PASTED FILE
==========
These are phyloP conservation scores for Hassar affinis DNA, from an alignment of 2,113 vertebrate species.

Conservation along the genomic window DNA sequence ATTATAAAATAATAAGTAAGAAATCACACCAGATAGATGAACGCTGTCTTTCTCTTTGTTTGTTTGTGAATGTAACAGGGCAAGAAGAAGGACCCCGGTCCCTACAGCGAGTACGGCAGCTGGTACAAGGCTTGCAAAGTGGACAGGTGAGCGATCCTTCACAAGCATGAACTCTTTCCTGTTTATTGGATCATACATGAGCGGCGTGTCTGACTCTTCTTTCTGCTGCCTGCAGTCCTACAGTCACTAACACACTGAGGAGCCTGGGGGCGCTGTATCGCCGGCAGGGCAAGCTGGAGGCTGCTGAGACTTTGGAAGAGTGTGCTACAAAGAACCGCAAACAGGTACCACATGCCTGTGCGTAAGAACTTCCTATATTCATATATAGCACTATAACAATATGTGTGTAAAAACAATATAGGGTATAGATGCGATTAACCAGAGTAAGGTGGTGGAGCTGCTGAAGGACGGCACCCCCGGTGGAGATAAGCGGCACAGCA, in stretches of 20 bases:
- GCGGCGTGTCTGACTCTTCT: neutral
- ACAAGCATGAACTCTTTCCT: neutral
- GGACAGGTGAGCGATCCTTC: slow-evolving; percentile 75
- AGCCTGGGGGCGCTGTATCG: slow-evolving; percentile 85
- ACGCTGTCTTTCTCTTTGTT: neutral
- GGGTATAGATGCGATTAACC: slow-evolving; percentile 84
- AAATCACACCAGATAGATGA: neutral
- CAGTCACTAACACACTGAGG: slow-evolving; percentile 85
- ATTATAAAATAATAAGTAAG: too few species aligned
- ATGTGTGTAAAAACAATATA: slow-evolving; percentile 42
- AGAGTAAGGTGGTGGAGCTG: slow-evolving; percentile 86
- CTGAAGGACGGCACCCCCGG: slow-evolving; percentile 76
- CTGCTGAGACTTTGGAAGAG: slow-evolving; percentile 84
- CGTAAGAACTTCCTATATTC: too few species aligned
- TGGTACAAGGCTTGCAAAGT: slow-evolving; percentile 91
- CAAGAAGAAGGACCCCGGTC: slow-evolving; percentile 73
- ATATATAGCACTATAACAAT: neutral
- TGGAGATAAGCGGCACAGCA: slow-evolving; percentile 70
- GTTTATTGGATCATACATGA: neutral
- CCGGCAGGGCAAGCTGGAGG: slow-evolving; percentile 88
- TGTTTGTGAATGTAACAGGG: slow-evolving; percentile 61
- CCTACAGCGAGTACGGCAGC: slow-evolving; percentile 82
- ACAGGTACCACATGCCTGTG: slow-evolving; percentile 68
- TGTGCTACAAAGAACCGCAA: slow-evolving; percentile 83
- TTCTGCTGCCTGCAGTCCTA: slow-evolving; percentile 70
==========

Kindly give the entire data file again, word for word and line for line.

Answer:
These are phyloP conservation scores for Hassar affinis DNA, from an alignment of 2,113 vertebrate species.

Conservation along the genomic window DNA sequence ATTATAAAATAATAAGTAAGAAATCACACCAGATAGATGAACGCTGTCTTTCTCTTTGTTTGTTTGTGAATGTAACAGGGCAAGAAGAAGGACCCCGGTCCCTACAGCGAGTACGGCAGCTGGTACAAGGCTTGCAAAGTGGACAGGTGAGCGATCCTTCACAAGCATGAACTCTTTCCTGTTTATTGGATCATACATGAGCGGCGTGTCTGACTCTTCTTTCTGCTGCCTGCAGTCCTACAGTCACTAACACACTGAGGAGCCTGGGGGCGCTGTATCGCCGGCAGGGCAAGCTGGAGGCTGCTGAGACTTTGGAAGAGTGTGCTACAAAGAACCGCAAACAGGTACCACATGCCTGTGCGTAAGAACTTCCTATATTCATATATAGCACTATAACAATATGTGTGTAAAAACAATATAGGGTATAGATGCGATTAACCAGAGTAAGGTGGTGGAGCTGCTGAAGGACGGCACCCCCGGTGGAGATAAGCGGCACAGCA, in stretches of 20 bases:
- GCGGCGTGTCTGACTCTTCT: neutral
- ACAAGCATGAACTCTTTCCT: neutral
- GGACAGGTGAGCGATCCTTC: slow-evolving; percentile 75
- AGCCTGGGGGCGCTGTATCG: slow-evolving; percentile 85
- ACGCTGTCTTTCTCTTTGTT: neutral
- GGGTATAGATGCGATTAACC: slow-evolving; percentile 84
- AAATCACACCAGATAGATGA: neutral
- CAGTCACTAACACACTGAGG: slow-evolving; percentile 85
- ATTATAAAATAATAAGTAAG: too few species aligned
- ATGTGTGTAAAAACAATATA: slow-evolving; percentile 42
- AGAGTAAGGTGGTGGAGCTG: slow-evolving; percentile 86
- CTGAAGGACGGCACCCCCGG: slow-evolving; percentile 76
- CTGCTGAGACTTTGGAAGAG: slow-evolving; percentile 84
- CGTAAGAACTTCCTATATTC: too few species aligned
- TGGTACAAGGCTTGCAAAGT: slow-evolving; percentile 91
- CAAGAAGAAGGACCCCGGTC: slow-evolving; percentile 73
- ATATATAGCACTATAACAAT: neutral
- TGGAGATAAGCGGCACAGCA: slow-evolving; percentile 70
- GTTTATTGGATCATACATGA: neutral
- CCGGCAGGGCAAGCTGGAGG: slow-evolving; percentile 88
- TGTTTGTGAATGTAACAGGG: slow-evolving; percentile 61
- CCTACAGCGAGTACGGCAGC: slow-evolving; percentile 82
- ACAGGTACCACATGCCTGTG: slow-evolving; percentile 68
- TGTGCTACAAAGAACCGCAA: slow-evolving; percentile 83
- TTCTGCTGCCTGCAGTCCTA: slow-evolving; percentile 70